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International Mail Call

Lights Out in America
/ Source: Newsweek International

Readers of our Aug. 25 story on America’s blackout praised New Yorkers’ deft handling of yet another crisis. Wrote one, “People were calm and considerate.” Others criticized Americans’ overuse of electricity.


Along with the rest of the world after September 11, I watched with awe and great respect as New Yorkers carried on their lives with dignity, generosity and resolve. I witnessed that same resolve and graciousness during the August blackout (“Heart of Darkness,” Aug. 25). We were in New York searching for an apartment for my daughter, who is attending graduate school there this fall. We had just gotten off the subway when the lights went out. Along with the rest of the city, I feared the worst, but people all around us, wherever we walked, were calm and considerate of each other. We did not see any looting, and more astonishing, there was not even a short-tempered honk of a car horn. As the evening went on, the relief was palpable—young people were drinking beer outside bars; other people were huddling with strangers, sharing radios and information. I am truly grateful that I experienced New York at its finest.

Carmie Winters

New Orleans, Louisiana

America needs to change its attitude toward energy production and transmission. Unless we want to live with increasing fossil-fuel-based pollution and indefinite policing of the Middle East, we need to get away from the centralized-power-grid concept and start using alternative energy sources such as solar or emerging fuel-cell technologies. If the government and consumers are to spend billions of dollars upgrading the system, cleaning up air pollution and providing military and economic support in the Middle East, it seems clear that we should be discussing alternative energy.

John M. Goeke

High Point, North Carolina

I have many relatives in Memphis, Tennessee, who in July experienced 160kph winds that knocked out power for more than 300,000 people and destroyed or damaged hundreds of homes. The national media gave the storm little or no coverage, but most people in that area remained without power for a week or more. The pictures and stories from New York about people coping for one night in the dark must seem amusing to others who spent days without electricity, cleaning up hurricane-like damage to their homes and businesses. All that most New Yorkers had to deal with was a night without computers or TV.

Holly Schafer

Cape Girardeau, Missouri

As the responsible operator of a central California water system supplying nearly 1 million gallons of water daily to almost 1,000 homes and businesses, I find it ludicrous that people who depend on electricity to operate their businesses do not have a backup system for emergencies. Our two generators are tested monthly, extra fresh fuel is on hand and we can readily supply almost 600,000 gallons of water daily in an emergency. Why should the government be responsible for protecting the storage or production of companies that depend on electrical power to function?

Steve White

Tehachapi, California

I take umbrage at the quote equating the power outage in Detroit with the sci-fi movie “Mad Max.” It gives the impression that Detroit was chaotic during the outage, but that’s just plain wrong. There were fewer than a handful of arrests for looting. Nearly all the power was restored by late the following day, as was most of the city’s water-supply system, one of the largest in the world. I was on the 25th floor of an office building when the power went out. The building’s occupants were courteous and helpful as they made their way down the stairwell. I then drove many miles in stop-and-go traffic to get home. Everyone was cooperative, despite the fact that there were no police at the intersections. The next morning, I went to a local grocery store to pick up water and other supplies. Sure, customers were anxious. But we made it through the crowded lines by joking with one another and sharing stories about the outage. I’m proud of this city and its 4.5 million people.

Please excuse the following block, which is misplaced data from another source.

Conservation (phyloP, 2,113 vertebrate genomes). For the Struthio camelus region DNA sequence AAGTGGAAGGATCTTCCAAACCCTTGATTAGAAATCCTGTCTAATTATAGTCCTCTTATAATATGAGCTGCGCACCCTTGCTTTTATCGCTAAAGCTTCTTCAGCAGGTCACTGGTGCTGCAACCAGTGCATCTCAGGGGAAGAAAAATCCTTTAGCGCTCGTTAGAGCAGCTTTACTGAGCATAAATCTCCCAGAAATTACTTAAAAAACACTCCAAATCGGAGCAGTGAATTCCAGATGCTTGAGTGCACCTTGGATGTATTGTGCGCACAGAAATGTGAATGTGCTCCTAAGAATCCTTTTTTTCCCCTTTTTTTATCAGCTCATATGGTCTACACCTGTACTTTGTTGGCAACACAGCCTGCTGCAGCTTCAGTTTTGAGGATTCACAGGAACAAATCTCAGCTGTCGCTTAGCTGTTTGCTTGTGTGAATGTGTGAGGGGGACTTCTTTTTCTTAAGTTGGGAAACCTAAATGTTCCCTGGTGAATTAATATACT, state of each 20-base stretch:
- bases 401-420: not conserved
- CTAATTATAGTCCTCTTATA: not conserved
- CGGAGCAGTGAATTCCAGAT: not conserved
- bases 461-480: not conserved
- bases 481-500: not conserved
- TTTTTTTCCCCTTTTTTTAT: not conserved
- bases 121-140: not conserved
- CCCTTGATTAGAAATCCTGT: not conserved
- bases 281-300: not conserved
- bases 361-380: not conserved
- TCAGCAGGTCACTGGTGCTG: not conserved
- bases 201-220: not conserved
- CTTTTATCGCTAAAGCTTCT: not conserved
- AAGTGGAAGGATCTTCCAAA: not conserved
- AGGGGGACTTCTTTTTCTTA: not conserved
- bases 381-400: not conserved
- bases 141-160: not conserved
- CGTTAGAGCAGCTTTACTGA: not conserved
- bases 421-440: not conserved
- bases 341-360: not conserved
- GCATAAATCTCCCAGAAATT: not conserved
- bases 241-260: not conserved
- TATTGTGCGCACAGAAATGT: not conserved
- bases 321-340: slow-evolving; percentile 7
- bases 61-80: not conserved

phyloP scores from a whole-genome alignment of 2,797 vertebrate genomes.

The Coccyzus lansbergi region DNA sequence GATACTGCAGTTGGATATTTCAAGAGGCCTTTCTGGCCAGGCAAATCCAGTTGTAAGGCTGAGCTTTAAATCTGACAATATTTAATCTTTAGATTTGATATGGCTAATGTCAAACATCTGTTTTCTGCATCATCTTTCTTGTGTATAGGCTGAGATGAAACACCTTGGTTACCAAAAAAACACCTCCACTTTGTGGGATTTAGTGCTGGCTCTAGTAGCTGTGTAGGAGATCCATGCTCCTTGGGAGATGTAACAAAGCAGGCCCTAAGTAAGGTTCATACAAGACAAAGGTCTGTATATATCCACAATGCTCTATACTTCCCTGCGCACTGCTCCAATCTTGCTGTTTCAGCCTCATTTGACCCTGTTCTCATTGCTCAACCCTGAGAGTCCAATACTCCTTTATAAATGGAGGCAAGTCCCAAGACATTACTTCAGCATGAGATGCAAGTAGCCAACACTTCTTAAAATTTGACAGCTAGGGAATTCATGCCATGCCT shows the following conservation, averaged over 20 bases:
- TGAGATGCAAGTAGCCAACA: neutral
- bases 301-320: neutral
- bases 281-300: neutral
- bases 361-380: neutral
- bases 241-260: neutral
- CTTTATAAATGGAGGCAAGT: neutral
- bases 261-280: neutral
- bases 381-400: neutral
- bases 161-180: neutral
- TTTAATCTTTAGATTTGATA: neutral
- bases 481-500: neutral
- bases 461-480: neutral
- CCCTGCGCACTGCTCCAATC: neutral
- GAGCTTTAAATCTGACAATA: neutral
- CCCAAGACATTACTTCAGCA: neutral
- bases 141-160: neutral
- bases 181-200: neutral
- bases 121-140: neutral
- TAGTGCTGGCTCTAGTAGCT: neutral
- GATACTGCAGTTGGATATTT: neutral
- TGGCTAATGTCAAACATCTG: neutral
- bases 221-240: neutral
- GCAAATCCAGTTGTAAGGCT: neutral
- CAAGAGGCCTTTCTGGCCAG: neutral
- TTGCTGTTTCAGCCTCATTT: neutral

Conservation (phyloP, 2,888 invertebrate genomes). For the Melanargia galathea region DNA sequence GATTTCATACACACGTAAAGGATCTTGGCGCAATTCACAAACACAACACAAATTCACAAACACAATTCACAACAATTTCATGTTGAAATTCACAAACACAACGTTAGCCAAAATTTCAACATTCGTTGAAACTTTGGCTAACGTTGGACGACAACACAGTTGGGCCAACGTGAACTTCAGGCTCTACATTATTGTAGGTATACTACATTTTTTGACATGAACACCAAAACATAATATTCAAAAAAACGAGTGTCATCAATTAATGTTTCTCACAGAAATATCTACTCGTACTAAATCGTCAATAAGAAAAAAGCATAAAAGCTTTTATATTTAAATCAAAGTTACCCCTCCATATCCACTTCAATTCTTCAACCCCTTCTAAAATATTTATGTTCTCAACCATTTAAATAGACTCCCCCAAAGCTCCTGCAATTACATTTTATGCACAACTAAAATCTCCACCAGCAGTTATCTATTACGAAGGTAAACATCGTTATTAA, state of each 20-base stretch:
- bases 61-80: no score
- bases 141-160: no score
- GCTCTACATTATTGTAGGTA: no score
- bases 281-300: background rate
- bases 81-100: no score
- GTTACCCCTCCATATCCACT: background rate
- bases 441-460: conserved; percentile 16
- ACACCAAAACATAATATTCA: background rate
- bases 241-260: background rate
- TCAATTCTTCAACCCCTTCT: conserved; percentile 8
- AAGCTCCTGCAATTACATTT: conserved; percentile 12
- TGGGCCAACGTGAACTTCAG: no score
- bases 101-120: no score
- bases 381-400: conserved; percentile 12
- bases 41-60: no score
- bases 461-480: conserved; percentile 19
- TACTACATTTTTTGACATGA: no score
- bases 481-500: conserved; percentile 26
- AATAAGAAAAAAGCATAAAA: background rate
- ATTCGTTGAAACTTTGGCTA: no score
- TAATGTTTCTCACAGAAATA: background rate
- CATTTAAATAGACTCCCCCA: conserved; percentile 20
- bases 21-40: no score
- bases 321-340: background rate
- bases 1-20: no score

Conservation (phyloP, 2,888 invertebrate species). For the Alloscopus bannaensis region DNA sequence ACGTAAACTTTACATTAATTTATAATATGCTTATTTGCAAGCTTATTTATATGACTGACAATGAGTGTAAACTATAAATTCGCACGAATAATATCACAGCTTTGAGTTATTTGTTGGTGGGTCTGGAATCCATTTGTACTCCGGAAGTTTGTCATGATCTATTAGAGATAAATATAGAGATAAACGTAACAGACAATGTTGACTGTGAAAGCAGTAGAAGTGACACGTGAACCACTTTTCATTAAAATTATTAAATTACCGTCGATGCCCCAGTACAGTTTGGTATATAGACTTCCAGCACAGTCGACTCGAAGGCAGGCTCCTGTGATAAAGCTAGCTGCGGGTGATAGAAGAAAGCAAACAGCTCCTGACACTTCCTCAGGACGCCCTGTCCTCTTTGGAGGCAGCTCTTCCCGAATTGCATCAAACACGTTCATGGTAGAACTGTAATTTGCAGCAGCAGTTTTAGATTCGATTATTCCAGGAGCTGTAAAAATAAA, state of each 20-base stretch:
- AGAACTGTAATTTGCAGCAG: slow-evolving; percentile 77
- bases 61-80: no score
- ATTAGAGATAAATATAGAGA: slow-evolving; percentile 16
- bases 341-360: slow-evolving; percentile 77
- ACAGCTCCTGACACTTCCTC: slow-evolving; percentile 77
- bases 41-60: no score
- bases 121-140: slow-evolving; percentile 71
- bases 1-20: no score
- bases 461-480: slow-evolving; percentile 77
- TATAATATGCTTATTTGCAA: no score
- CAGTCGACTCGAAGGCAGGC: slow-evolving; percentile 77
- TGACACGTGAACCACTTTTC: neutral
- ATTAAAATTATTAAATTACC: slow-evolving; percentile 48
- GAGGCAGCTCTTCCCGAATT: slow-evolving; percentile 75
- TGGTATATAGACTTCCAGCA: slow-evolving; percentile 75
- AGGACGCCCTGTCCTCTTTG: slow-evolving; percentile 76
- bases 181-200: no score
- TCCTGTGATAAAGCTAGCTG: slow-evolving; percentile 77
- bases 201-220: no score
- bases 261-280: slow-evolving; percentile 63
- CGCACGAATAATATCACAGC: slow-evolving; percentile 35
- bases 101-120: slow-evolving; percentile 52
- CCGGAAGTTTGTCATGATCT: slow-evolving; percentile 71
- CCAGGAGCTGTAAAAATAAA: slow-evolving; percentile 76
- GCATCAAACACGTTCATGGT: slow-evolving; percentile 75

Steven R. Gabel

Novi, Michigan

InsertArt(2031104) During my drive home on the day of the blackout, I was delighted at the thought of an open-window night with no lights, no computer, no TV, no cleaning, no incessant air-conditioner hum or other noises and, best of all, reduced pollution. Alas, I was disappointed to find upon my arrival that my section of New Jersey was fully operational. Considering the negative environmental impact of our energy sources and the long-term potential for creating an unlivable planet, I am very surprised that so much emphasis has been placed on repairing the grid. Instead, we should take the billions of dollars used annually for grid maintenance and focus more attention on developing effective and efficient renewable energy alternatives.

Elizabeth Loew

Flemington, New Jersey

Thank you for the excellent coverage of the blackout. Even though I live in Phoenix, I, too, was profoundly affected by the blackout because it caused me to miss my mother’s funeral. Scheduled to arrive in Detroit early that Friday morning, my husband and I were delayed by flight cancellations due to the power outage. We did not arrive until Friday night. My brother and his wife were similarly stuck midroute in Houston—without their luggage, and with my mother’s ashes. We all finally made it to her hometown of Frankenmuth, Michigan, and were grateful we had time to spend with family and to visit the places where my mother grew up. But we missed the opportunity to deliver the eulogies we had written.

Kari Carlisle

Phoenix, Arizona


Finally, someone has the courage to address the seemingly taboo subject of regarding suicide bombers not merely as evil, but as a phenomenon based on cause and effect (“Suicide Bombers Can Be Stopped,” Aug. 25). Suicide bombers haven’t risen out of a vacuum—they have been victims of oppression. In no way do I condone their tactics, but to go after them in the way, for example, that Israel does treats the symptom, not the cause. This will not work.